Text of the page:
Despite a rather rough production, the UK premier My Son’s Husband still manages to charm with camp fun and sweet sincerity.
George and Michael are going to get married tomorrow. But before they do, they have one last thing they both need to do: come out to their parents. But they, too, have more than just skeletons in their closets, in the UK premier of My Son’s Husband.
Director Raffaele Cericola translates Daniele Falleri’s Italian farce: a colourful and campy piece of comedy if there ever was one. But My Son’s Husband isn’t just some shallow and flamboyant piece of foppery. George and Michael are fairly straight forward and well observed characters that hold the entire show together through the turmoil of ironically sending up stereotypical manifestation of homophobia. Moments in My Son’s Husband also go deeper than you’d expect, with the usual positive message of gay relationships including some examination of the prejudices gay men can sometimes hold themselves. Elsewhere, what lifts My Son’s Husband from usual farcical fayre are unexpected turns and twist that keep you on your toes and take you by chortling surprise.
The comedy handles itself quite well creating the majority of My Son’s Husband’s charm. The moments of farce and physical comedy aren’t ever too silly or over the top which means you don’t tire of the high jinx too quickly. Then there’s wonderful little moments of character comedy, such as the complete surreal interjections of psychology student-cum-actress/waitress Laurie that just add an extra layer of surprise laughs. This is balanced out by each character giving a detailed a personal soliloquy giving a bit more reality and grounding to My Son’s Husband’s Pandemonium octane, giving little insights into people behind the prejudices with a certain level of affection and explanation. There’s no real villains in My Son’s Husband, but just several characters that are having issues grasping change and being true to themselves.
There are a couple of moments that My Son’s Husband could do without, such as the Shakespearian tricking-someone-into-having-sex-with-you plot device which, by modern standards, is quite creepy and uncofmrotable even in the context of comedy. And, like most comedies, the happy ending is drawn out a bit too long.
As for Cericola’s adaptation, it’s certainly fluid and organic, and Cericola has done well to make sure that little is lost in translation. If you didn’t know much better, you’d be forgiven for thinking My Son’s Husband was originally in English.
Direction & Production
Rosella d’Agostino ‘s set design in the large hall that is Theatro Technis does well to turn in into a European splash of art and colour, with a style that smacks of Pedro Amolvbadar, (a big theme in the play). The configuration of an L-shape to accommodate the two main scenes – the apartment and the cafe in the park – also works well in the ample space, giving the production a means to keep the pace going without taking time for scene changes. But this is also done without sarcificing sight line or comfortability either, making it quite an astute decision.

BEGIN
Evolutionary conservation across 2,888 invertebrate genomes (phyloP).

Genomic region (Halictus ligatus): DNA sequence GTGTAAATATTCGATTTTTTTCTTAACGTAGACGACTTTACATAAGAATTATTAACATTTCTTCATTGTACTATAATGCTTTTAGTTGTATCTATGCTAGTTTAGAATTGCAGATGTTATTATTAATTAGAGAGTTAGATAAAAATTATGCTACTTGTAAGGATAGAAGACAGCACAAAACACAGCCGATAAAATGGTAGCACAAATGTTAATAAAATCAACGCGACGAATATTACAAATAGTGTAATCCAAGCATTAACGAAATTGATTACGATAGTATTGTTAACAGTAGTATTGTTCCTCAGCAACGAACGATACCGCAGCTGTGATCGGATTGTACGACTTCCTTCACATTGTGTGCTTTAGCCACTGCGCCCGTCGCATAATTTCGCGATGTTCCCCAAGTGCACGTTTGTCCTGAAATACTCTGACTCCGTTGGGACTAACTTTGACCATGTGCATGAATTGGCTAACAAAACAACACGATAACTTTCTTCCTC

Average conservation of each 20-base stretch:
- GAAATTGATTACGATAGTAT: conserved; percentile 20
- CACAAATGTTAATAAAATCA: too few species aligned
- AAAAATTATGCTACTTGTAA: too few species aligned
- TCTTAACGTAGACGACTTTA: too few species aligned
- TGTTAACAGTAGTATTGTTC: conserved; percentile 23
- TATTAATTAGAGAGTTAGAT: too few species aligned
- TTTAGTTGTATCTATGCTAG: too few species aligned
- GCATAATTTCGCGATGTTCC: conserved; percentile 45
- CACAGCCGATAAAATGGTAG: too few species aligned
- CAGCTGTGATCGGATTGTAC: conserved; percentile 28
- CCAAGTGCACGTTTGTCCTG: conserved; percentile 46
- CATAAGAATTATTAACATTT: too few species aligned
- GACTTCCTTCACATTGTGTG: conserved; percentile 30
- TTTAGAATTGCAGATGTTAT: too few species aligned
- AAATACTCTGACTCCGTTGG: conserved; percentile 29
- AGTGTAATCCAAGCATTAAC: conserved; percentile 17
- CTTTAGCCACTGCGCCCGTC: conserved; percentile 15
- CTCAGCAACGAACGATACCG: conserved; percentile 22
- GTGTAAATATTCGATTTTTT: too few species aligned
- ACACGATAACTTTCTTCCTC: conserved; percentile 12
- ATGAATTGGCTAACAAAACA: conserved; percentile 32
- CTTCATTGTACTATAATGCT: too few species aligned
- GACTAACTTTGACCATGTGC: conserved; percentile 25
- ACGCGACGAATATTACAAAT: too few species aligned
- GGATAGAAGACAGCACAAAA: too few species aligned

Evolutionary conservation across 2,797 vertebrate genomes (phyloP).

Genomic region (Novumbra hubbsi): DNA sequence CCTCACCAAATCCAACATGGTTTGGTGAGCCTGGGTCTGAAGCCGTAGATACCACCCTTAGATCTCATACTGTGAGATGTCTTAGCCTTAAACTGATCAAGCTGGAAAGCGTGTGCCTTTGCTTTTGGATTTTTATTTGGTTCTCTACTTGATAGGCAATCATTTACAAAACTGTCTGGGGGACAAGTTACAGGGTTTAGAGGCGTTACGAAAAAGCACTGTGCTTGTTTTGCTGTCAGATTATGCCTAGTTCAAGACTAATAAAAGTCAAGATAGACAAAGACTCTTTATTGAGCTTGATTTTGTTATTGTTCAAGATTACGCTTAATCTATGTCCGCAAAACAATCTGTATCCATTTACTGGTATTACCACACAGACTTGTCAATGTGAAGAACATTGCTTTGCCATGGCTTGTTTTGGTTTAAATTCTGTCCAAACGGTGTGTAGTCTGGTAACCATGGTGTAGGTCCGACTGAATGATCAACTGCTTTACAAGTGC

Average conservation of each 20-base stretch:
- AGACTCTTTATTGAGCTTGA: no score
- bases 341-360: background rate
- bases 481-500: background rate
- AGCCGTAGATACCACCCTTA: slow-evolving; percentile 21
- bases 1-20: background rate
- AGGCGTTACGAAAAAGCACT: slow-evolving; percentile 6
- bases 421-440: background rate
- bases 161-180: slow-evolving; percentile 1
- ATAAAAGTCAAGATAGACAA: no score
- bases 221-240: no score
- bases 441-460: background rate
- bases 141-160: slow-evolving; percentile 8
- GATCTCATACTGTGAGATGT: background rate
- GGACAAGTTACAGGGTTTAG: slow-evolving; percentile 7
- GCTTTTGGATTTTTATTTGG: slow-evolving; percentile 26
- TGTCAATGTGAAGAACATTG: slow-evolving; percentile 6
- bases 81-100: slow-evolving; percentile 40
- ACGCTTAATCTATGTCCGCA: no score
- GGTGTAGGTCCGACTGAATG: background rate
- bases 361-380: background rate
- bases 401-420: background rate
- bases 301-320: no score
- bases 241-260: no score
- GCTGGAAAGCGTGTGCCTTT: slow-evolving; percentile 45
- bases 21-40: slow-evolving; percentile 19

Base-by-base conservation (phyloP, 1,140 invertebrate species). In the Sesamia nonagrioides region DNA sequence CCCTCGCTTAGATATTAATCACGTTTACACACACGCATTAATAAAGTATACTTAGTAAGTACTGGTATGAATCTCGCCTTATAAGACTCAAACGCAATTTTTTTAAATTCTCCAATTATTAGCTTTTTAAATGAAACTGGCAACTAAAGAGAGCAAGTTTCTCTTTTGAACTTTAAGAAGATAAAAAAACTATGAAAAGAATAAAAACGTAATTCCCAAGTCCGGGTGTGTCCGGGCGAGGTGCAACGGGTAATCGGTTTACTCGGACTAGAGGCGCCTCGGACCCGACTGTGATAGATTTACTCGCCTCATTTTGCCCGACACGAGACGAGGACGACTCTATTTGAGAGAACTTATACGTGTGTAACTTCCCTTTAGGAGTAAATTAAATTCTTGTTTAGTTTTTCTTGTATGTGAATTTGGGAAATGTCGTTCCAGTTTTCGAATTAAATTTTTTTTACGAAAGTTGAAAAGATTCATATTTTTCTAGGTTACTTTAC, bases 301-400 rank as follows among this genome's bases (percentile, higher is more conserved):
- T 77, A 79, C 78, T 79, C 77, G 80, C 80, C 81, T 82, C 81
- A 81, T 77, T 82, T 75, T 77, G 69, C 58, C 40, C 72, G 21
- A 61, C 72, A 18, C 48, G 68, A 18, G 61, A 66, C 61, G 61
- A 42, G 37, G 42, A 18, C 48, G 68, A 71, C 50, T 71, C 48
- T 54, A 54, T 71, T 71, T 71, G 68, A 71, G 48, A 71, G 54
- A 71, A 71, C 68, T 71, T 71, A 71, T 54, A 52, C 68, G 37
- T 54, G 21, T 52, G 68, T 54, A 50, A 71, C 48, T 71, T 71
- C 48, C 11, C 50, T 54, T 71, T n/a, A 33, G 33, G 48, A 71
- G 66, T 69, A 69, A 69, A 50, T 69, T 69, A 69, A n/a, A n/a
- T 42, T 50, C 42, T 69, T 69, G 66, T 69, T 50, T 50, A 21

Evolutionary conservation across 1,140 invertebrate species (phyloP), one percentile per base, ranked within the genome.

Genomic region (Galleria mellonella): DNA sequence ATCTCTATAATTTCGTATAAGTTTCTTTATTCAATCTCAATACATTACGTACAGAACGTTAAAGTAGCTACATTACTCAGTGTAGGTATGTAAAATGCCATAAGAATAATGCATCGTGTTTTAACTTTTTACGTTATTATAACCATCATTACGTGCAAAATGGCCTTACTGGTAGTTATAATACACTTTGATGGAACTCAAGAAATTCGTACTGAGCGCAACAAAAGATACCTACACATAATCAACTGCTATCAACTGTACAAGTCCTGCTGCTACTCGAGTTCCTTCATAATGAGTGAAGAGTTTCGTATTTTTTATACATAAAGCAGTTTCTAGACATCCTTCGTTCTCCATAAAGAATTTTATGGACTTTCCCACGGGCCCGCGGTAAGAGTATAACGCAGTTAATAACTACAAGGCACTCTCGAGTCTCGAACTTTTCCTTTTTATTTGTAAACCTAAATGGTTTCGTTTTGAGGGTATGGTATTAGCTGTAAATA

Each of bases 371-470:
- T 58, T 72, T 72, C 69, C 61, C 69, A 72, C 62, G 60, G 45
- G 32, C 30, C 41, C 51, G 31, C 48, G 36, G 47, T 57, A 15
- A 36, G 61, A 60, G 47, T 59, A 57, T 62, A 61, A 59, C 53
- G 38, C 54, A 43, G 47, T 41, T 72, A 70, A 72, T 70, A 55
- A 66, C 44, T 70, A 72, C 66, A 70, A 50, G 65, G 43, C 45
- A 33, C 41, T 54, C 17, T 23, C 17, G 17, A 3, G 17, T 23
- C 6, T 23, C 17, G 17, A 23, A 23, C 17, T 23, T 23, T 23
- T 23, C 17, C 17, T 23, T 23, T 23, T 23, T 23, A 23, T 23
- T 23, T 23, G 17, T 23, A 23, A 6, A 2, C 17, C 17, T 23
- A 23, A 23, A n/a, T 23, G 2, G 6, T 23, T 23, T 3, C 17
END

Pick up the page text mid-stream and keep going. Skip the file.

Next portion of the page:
But it’s a real shame that My Son’s Husband suffers from some unfortunate production choices that really effect the show’s ability to keep pace and deliver comedy in the most effective way. For starters, whilst it’s great for My Son’s Husband to feature such fresh Italian talent, the problem is that comic delivery vitally relies on the ability the deliver a line without any infringements such as language barriers. A lot of the time, the pace several suffered from actors stumbling with their lines a little, or not being able to get the right inflections right. It would be very revealing to actually see the cast perform the show in Italian, as it would probably be a lot more polished and sure of itself, augmenting the comic ability of the production.
Furthermore, the pacing at many points is very messy and My Son’s Husband needs a lot of tightening up. Lines are delivered too late or too soon a lot of the time which severely stilts the overall comic flow. But thankfully, Cericola’s direction manages to get the majority of the punchlines are delivered relatively unscathed, and My Son’s Husband still has many genuinely funny comic moments regardless of its shonkiness elsewhere.
There’s also an overall sense of sincerity that carries My Son’s Husband. You smile and laugh with the show, as flawed as it can be in places, and are generally charmed by it. My Son’s Husband’s earnesty is thankfully as strong as its writing.
It’s difficult to gauge actor’s abilities when performing in a language that they’re not as familiar with, but each have some nice moments across the board. Irene Possetto delivers some wonderfully deadpan nonsense at times that is a really nice stir to Falleri’s mix of mix-ups. Roberto Benfenati does hilarious little turns as a campy gay stereotype, even if their attempts at unbridled zeal is a bit bumbling elsewhere. Tim Orsini brutish behaviour still knowingly delivers some wonderfully wry moments as the laughable Lothario of the bunch.
But its’ James Pacileo and Federico Moro that really shine as there’s a very easy and natural on-stage chemistry between them that make them very believable as a loving couple. There’s no exaggerations or needless dramas in how they portray their relationship, and together they are adorably sweet and real, providing a measured and warm antidote to the over-the-topness of the rest of My Son’s Husband’s characters.
My Son’s Husband is a show that is so funny, sweet, and sincere, that you’re able to look past what are otherwise some sizable flaws.
My Son’s Husband plays at Theatre Technis, London, NW1 1TT, until 14 February 2016. Tickets are £10 (concessions available). To book, visit www.theatrotechnis.com.